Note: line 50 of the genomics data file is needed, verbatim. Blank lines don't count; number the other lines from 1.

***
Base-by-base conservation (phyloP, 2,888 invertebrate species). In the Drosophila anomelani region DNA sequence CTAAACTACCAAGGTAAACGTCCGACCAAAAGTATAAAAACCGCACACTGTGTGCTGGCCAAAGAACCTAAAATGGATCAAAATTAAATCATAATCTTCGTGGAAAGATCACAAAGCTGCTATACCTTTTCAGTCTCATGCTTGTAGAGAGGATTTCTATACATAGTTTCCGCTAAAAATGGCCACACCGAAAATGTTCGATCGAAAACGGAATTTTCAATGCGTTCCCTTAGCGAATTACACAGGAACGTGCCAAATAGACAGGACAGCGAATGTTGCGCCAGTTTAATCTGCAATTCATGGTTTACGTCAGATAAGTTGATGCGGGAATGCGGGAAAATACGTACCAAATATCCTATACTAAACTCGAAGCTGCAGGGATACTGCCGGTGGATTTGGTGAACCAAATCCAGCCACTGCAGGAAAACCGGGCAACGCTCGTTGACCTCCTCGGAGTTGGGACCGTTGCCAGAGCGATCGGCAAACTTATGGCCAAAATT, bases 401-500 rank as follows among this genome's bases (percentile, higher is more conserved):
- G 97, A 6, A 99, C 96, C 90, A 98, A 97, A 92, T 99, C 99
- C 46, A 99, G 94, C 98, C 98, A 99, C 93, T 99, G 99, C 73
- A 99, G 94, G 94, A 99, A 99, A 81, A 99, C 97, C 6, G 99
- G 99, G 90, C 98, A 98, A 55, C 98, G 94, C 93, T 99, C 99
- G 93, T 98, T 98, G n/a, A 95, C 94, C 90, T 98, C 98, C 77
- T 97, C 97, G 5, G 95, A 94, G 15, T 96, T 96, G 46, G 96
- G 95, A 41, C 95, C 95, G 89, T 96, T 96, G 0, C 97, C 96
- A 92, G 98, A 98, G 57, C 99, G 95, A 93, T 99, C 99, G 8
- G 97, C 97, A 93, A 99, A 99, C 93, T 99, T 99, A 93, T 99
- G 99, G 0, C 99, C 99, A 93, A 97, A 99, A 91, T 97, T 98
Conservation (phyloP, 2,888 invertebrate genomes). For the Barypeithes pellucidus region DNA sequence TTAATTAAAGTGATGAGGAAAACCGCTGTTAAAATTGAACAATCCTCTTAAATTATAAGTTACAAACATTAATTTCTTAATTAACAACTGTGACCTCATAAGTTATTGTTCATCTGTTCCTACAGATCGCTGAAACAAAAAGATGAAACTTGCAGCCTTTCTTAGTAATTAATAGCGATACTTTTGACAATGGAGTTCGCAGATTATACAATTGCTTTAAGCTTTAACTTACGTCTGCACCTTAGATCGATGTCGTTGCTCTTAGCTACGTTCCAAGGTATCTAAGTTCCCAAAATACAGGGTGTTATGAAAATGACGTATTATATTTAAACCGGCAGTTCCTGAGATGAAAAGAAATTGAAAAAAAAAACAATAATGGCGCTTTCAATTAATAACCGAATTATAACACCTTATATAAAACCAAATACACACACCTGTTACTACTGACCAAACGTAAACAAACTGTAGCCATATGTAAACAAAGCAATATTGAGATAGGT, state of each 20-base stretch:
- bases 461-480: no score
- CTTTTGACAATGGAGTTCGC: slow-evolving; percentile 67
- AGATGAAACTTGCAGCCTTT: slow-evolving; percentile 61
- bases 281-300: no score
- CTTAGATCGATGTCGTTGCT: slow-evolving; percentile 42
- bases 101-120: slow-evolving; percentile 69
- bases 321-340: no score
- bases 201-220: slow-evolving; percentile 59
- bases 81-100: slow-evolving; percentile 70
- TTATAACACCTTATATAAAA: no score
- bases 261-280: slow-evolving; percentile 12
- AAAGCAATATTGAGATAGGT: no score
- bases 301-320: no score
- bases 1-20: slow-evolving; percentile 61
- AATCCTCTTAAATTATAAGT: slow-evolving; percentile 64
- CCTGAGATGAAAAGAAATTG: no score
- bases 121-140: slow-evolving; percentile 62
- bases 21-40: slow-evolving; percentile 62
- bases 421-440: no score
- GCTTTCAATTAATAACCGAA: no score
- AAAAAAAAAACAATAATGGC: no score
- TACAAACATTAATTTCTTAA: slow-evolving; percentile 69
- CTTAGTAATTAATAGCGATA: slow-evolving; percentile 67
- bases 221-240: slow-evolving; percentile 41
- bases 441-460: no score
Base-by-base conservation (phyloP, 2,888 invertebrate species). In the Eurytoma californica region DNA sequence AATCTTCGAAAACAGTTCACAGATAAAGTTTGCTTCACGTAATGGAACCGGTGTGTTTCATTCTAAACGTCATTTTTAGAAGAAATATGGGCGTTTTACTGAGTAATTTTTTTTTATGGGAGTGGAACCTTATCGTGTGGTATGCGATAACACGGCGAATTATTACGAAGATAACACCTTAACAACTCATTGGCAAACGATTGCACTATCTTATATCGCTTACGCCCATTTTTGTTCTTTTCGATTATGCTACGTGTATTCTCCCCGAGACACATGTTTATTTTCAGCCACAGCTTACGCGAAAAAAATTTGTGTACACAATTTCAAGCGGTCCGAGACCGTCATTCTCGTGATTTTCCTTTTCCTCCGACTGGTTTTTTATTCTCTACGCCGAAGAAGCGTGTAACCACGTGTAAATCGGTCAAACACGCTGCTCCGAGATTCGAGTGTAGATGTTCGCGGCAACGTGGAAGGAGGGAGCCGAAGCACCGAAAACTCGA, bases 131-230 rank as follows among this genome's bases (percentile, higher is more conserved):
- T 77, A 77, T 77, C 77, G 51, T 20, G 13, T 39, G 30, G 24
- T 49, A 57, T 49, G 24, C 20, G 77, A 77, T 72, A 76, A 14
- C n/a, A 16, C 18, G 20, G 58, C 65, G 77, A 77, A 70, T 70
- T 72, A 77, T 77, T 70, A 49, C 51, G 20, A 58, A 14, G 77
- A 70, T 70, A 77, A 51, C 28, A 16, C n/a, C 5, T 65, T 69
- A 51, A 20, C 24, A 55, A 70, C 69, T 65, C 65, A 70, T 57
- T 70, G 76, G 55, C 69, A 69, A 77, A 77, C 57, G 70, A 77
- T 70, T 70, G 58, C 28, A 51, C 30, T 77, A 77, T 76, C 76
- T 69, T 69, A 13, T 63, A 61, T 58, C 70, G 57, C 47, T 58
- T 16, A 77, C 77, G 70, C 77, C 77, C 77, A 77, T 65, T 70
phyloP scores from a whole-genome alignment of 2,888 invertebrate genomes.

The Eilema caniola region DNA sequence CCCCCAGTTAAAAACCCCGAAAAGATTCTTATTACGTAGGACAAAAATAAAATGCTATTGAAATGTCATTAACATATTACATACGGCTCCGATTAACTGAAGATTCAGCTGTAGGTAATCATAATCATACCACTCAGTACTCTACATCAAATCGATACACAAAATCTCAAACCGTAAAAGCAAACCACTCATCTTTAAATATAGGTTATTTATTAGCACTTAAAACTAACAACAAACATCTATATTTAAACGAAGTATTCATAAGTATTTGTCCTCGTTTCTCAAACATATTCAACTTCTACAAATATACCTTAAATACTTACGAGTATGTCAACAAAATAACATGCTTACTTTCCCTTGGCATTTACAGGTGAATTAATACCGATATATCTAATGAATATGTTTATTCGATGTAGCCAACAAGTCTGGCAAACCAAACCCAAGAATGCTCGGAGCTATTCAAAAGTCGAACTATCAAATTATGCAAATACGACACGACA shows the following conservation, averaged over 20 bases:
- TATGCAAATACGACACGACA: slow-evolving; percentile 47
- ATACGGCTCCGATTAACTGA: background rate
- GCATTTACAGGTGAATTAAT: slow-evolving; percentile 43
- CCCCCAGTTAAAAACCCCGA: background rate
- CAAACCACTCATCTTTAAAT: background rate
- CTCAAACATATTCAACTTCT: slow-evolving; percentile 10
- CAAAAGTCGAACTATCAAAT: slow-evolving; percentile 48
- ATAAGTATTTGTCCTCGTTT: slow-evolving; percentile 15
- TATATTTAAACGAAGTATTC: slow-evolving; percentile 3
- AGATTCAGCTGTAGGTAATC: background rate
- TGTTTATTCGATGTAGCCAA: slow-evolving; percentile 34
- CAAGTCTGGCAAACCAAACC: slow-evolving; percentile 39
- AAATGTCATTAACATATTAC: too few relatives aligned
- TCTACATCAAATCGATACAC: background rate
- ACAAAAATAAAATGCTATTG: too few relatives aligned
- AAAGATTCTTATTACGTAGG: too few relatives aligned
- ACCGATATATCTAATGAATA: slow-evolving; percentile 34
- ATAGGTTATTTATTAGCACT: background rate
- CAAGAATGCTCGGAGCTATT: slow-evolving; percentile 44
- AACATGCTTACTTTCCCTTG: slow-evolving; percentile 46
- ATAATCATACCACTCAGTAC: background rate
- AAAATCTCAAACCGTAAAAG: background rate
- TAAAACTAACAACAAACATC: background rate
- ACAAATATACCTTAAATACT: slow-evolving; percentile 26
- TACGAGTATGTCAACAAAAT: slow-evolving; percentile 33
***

The Eilema caniola region DNA sequence CCCCCAGTTAAAAACCCCGAAAAGATTCTTATTACGTAGGACAAAAATAAAATGCTATTGAAATGTCATTAACATATTACATACGGCTCCGATTAACTGAAGATTCAGCTGTAGGTAATCATAATCATACCACTCAGTACTCTACATCAAATCGATACACAAAATCTCAAACCGTAAAAGCAAACCACTCATCTTTAAATATAGGTTATTTATTAGCACTTAAAACTAACAACAAACATCTATATTTAAACGAAGTATTCATAAGTATTTGTCCTCGTTTCTCAAACATATTCAACTTCTACAAATATACCTTAAATACTTACGAGTATGTCAACAAAATAACATGCTTACTTTCCCTTGGCATTTACAGGTGAATTAATACCGATATATCTAATGAATATGTTTATTCGATGTAGCCAACAAGTCTGGCAAACCAAACCCAAGAATGCTCGGAGCTATTCAAAAGTCGAACTATCAAATTATGCAAATACGACACGACA shows the following conservation, averaged over 20 bases: